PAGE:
The knowledge of her locality is expressed in the various changing aspects of the sea, sky, and other physical objects she encounters while exploring this environment. The blocks of blue tones interspersed with the colourful brush marks are vaguely representational of that physical intrusion into Nature. While a majority of her work shows vast amounts of sky amongst the physical objects of the environment, two of her paintings take on a darker note. “The Voyage” done with acrylics on canvas has inky indigo colour with objects and paint marks to contemplate with the occasional trademark blotch of red hue she places in her art and “Where the cold wind blows and the wild things go”, has rich, deep navy blues with splatterings of paint as if one is looking out a window on a late evening during a storm, the drip marks reminiscent of rain against a glass pane.

There are small paintings done with oil on Fabriano paper that can be clustered in a group for dramatic impact or left as a single strong image, mixed media on Fabriano paper in “A Prelude to Meditation”, acrylic on canvas, “ Second Home by the Sea”, oil on panel, “Some Kind of Nature”, or oil on canvas, “Stylo”. Whatever materials she chooses to employ for the work, all show a high level of skill inherent in the process of paint and the technical use of draftsmanship.
Serena’s studio may well be the familiar strand of sand and sea she explores while walking, her artistic research is the local community that interact with her on those explorations, for as Lippard states in her book about place, “to hope for an art that grows from a deep experience with people and the places where they live” is the great expectation. One might observe that Serena Caulfield is well working her way towards fulfilling that expectation.

Lippard, Lucy, 1997, The Lure of the Local; Senses of Place in a Multicentered Society, Pub: The New York Press.

Susan Edwards, September 2014

Serena’s work can be viewed at The Sweet Shop Gallery,Rosslare Strand, Co. Wexford

www.serenacaulfield.com
www.thesweetshopgallery.com

Screening IFI | Melancholia

Screening IFI | Lars von Trier’s Melancholia
Monday 15 September, 8.30pm, 136 Mins, IFI

In conjunction with the current exhibition Isabel Nolan : The weakened eye of day, IMMA invites you to a special screening at the IFI of Lars von Trier’s film portraying a sibling relationship in the shadow of impending disaster as the planet Melancholia hurtles towards Earth.

As an integral part of Isabel Nolan: The weakened eye of day there will be a series of talks by guests, on subjects ranging from cosmology to philosophy. This film screening, along with a related programme of talks and lectures, are part of the on-going investigative enquiries that inform The weakened eye of day and Nolan’s practice. In the context of Nolan’s exhibition at IMMA, Francis Halsall (Lecturer, MA – Art in Contemporary World, NCAD) will give a short introduction. See further information about the film Melancholia below.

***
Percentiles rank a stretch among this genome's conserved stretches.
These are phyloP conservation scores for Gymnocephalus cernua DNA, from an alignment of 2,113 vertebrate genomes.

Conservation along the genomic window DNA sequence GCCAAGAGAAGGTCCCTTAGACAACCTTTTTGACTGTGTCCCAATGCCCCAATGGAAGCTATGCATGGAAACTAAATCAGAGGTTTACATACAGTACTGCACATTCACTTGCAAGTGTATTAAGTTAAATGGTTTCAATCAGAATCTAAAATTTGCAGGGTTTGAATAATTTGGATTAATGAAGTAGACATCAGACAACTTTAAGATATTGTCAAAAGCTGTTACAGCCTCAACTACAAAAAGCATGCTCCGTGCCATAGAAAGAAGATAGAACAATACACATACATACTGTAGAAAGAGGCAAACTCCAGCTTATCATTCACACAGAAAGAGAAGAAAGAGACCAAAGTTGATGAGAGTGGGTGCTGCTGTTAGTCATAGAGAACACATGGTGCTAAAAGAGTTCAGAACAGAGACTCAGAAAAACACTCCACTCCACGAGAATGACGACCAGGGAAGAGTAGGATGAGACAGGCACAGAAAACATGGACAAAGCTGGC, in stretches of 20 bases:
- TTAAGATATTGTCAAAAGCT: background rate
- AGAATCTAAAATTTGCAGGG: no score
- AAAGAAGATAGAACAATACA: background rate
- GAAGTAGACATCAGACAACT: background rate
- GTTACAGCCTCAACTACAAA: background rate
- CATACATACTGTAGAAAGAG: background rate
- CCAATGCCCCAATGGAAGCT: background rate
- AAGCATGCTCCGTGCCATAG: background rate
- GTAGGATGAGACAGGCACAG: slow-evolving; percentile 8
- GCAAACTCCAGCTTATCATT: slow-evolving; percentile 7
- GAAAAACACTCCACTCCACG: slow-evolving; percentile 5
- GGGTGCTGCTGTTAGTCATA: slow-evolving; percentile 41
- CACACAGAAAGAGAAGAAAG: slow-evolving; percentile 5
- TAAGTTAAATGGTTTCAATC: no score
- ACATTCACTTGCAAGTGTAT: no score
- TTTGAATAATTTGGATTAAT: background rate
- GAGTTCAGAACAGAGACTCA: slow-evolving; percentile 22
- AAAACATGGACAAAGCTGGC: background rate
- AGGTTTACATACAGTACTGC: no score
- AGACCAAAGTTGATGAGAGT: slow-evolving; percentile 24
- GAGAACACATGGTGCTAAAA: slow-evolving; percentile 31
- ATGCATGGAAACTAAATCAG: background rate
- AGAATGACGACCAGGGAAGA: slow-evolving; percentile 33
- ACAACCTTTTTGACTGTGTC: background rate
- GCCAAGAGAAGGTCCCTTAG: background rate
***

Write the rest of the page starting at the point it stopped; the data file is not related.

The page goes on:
Tickets €5 plus booking fee. Tickets available here

Further Information

Melancholia (2011), 136 minutes| Denmark-Sweden-France-Germany| 2011|Filmed in English| Colour| D-Cinema

How would Lars von Trier follow the eye-popping AntiChrist ? With a chamber drama about bipolar disorder and world destruction but of course. A mesmerising opening salvo delivers Kirsten Dunst iconic in close-up, lashing rain, clashing planets and Wagner’s Tristan and Isolde. Meanings and connections fall into place from then on, as an obviously troubled Dunst attends a plush wedding hosted by her filthy rich family. Charlotte Rampling is a beastly mum, dad John Hurt a charming gadfly, and sibling Charlotte Gainsbourg seemingly the only sensible one. She can’t quite explain away increasingly forlorn Dunst’s aching fears though, not least when a rogue planet approaches on a collision course with Earth. Von Trier conveys to perfection the woozy dislocation experienced by those gripped by the black dog of melancholy, adding strong performances and painterly effects to the mix. As a sufferer himself, it’s an obviously personal project for the great Dane, and quite possibly the most sincere film he’s ever made.

Oiticica : Art and Crisis

NCAD Lecturer and contributor to MA Art in the Contemporary World, Emma Mahony, will take part in the Irish Museum of Modern Art Talks and Lectures programme.

IMMA | TALKS + LECTURES
Lecture | Emma Mahony
Wednesday 10 September, 6.00 – 7.00pm, Lecture Room, IMMA

Emma Mahony (Associate Lecturer, NCAD), will examine how Oiticica’s practice has been inspired by the favelas of Rio de Janeiro, and more widely how the informal city has been perceived by artists and intellectuals (on the left) as a site of resistance where, as curator Carlos Basualdo notes: original forms of socialization, alternative economies and various forms of aesthetic agency are produced (Carlos Basualdo (2003), On the Expression of the Crisis, in Francesco Bonami (ed.), Dreams and Conflicts: The Dictatorship of the Viewer, Venice: Biennale, p. 243).

About Speaker:

Emma Mahony lectures on graduate and undergraduate programmes in the Faculty of Visual Culture at the National College of Art and Design (NCAD), Dublin, where she is also a PhD researcher. She is also a visiting lecturer at the School of Art History and Cultural Policy, University College Dublin (UCD). From 2004 – 8 she was exhibitions curator for the Hayward Gallery, London.

Book your free tickets here